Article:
Lauren Hibbard was kind enough to answer a few questions about life, music, and inspiration. She’s a new act on the block, but has already played at Glastonbury and for BBC introducing. Her songs are Taylor-Swift catchy. She has a knack for writing relatable and provocative lyrics that sound good. Titles include, ‘Sugardaddy‘, ‘Sweat patch‘, and ‘Old nudes‘.
Can’t wait to see what’s to come from her in the future…
Do you remember when you first wanted to be a musician?
Yes, I had just turned fourteen and got an acoustic guitar for my birthday along with lessons as I was always listening and dancing around to music. After my first few lessons I knew it was what I wanted to do! I never used to stop singing either, but I didn’t really know I could properly sing until a few years later when I started writing.
What are your musical roots?
None of my family members play instruments, so it wasn’t something I was born into, but my mum really encouraged me to pursue music as she knew how much I loved it and she loved seeing me progress. I used to do gigs live from the family bathroom as I loved how my voice sounded in there, so my mum and stepdad would stand by the door and watch… sounds SO weird now! (laughs)
Sounds adorable! What drew you to music?
Growing up, I was really into books. I became oddly fascinated with words, and I found myself dissecting songs on the radio and trying to find hidden meanings, etc. I wrote a few amateur books when I was about 16, my mum loved them (laughs). I think when I started playing guitar, writing became the priority. I’ve never been a technical head, so for me it wasn’t the scales or fingerpicking that got me going it was the lyrics, the melodies, and the structure. I’m big on imagery, and I love to write about things people would normally avoid.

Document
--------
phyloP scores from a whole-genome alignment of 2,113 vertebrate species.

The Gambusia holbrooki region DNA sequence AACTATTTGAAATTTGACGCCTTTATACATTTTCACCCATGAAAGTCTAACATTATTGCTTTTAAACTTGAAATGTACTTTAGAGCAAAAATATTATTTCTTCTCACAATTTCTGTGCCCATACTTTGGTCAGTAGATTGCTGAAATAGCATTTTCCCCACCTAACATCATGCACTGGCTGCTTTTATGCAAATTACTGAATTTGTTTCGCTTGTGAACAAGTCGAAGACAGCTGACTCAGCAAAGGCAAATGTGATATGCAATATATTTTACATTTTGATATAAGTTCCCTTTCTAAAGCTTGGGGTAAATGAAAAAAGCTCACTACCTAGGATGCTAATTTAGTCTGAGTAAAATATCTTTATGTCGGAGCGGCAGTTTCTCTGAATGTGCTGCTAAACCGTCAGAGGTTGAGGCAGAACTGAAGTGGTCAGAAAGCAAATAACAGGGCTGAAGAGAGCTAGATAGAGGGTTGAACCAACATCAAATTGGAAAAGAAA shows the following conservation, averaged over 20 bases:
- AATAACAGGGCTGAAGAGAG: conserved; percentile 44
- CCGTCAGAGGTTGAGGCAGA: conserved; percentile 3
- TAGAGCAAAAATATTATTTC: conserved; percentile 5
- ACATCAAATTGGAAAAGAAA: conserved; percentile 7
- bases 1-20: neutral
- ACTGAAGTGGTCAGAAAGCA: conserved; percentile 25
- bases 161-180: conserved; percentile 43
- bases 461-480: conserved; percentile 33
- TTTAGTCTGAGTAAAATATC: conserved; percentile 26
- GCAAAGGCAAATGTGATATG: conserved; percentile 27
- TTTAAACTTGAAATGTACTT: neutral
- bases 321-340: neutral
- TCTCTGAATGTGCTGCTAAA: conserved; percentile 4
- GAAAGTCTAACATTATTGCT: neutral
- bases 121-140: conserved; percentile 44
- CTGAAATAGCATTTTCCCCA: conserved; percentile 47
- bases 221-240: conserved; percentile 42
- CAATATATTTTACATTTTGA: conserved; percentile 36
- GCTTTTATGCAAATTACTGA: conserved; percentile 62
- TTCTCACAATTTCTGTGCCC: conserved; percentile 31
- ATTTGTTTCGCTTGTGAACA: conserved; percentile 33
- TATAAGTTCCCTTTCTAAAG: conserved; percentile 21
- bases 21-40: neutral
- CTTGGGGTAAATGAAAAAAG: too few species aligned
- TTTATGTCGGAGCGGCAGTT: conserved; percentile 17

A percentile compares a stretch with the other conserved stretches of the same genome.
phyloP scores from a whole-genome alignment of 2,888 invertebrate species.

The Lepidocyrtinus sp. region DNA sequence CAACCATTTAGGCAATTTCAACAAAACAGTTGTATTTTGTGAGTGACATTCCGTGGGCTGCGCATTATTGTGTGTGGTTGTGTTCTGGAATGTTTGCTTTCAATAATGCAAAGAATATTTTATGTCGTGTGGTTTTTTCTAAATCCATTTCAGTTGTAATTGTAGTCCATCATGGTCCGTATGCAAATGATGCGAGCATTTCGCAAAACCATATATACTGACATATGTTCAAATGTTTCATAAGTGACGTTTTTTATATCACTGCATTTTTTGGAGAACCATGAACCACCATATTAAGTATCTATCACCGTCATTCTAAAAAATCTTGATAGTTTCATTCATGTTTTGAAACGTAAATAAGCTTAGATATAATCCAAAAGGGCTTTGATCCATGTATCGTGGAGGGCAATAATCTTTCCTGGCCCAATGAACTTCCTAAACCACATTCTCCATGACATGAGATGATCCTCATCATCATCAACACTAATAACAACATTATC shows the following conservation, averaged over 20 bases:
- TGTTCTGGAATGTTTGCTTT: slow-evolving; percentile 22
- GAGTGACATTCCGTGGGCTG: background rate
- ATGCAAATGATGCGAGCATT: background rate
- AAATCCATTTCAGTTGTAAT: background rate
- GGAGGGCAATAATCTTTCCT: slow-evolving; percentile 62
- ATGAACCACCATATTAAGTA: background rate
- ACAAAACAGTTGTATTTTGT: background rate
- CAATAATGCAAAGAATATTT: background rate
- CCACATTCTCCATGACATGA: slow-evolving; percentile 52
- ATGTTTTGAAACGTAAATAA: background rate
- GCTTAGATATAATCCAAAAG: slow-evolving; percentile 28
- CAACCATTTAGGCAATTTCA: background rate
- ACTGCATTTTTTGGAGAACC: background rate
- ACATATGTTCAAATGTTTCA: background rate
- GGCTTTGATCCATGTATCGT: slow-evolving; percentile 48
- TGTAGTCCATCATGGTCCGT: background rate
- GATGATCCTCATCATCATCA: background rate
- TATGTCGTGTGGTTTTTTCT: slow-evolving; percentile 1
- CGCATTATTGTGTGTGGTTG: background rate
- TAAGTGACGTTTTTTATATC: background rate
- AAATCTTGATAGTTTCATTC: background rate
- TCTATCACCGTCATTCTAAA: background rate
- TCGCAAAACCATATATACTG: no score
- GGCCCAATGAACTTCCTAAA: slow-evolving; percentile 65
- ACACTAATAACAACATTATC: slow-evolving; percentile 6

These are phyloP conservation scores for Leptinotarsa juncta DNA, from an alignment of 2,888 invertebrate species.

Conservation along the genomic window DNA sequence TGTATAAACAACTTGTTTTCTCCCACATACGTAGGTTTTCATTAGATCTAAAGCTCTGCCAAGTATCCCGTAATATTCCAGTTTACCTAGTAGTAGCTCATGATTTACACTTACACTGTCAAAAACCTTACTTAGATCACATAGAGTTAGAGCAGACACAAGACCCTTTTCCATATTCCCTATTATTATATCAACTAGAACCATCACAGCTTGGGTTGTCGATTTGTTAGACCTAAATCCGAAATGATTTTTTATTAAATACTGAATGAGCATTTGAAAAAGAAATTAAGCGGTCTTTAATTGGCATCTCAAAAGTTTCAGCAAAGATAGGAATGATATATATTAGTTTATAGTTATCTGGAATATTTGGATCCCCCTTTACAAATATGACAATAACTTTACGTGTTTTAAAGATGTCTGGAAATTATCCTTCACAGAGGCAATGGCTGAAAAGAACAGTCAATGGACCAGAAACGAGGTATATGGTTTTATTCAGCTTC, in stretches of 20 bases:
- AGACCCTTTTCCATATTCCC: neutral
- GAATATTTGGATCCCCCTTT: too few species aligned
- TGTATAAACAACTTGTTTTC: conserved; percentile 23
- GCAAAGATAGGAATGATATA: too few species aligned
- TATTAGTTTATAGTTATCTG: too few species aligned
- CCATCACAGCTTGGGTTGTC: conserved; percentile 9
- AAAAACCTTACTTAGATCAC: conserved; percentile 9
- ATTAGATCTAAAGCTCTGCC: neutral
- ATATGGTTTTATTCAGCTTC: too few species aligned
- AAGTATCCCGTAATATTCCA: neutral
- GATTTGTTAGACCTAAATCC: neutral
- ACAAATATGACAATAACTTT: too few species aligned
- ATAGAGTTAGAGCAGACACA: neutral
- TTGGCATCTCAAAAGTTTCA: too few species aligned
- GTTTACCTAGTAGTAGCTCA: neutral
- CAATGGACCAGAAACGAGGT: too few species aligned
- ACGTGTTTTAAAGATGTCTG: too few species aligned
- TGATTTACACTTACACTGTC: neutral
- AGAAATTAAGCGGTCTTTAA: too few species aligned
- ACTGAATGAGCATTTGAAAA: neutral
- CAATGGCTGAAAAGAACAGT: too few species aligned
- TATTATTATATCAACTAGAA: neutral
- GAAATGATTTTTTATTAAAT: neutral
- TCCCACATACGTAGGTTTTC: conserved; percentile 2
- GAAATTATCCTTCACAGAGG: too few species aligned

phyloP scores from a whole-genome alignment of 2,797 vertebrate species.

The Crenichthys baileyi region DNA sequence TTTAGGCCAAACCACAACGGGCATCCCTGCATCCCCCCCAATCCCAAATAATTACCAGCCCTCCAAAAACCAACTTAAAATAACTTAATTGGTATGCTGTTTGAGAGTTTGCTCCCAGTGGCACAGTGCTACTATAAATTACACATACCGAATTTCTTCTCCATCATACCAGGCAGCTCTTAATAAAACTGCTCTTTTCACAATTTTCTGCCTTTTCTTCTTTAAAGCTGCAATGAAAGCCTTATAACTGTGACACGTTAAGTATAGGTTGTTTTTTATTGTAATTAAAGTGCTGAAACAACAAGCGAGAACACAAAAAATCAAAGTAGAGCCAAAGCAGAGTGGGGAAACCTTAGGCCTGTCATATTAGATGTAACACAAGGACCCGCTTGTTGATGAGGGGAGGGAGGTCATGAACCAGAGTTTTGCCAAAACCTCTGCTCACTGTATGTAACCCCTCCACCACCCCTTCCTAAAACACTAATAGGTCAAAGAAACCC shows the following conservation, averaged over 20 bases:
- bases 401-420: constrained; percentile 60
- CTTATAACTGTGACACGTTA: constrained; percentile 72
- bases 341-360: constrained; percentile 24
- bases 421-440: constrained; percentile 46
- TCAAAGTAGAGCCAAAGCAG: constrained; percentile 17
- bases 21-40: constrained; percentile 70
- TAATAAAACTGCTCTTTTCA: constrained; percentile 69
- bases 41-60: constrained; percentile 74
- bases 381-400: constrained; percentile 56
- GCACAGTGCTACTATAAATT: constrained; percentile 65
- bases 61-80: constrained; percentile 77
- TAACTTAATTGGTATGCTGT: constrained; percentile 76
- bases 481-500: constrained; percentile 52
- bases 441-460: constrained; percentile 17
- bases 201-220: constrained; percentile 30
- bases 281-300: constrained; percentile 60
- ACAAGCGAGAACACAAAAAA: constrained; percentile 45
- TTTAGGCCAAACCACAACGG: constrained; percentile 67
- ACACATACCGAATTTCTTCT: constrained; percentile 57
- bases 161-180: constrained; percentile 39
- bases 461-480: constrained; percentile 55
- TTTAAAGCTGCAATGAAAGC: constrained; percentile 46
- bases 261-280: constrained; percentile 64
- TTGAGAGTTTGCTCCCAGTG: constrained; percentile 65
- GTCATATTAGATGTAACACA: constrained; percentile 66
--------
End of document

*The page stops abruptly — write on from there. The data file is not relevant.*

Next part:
What is the last song you played/wrote?
The last song I wrote was a track called ‘Another Day in the Yard’, it’s pretty Jack White influenced but I’m really into it. The last song I actually played was probably The Doves – ‘There Goes The Fear‘.
Who are your idols?
What is your creative process like?
I don’t have a strict method. I always have notes on my phone or lyrical ideas or song titles, it’s sort of like a constantly growing mood board which I’ll study when I’m sat down with a guitar. It’s just a case of playing around for me until something lands and then I run with it. Normally spurring from a set of chords or a riff.
Do you write about yourself or ideas that catch your imagination?
Both I think, I’m quite good at analysing other people’s lives or running away with my imagination but the majority of the time I do write from my own perspective. It’s a good way to work out your feeling for sure, I’ve had a few realisations when writing before.
How was your gig at the Camden Assembly?
It was amazing! My first sold out London show! Such a great feeling, and to see people queuing outside hours early was surreal. Wish I could go back and do it all again now.
Tell us about your fanbase?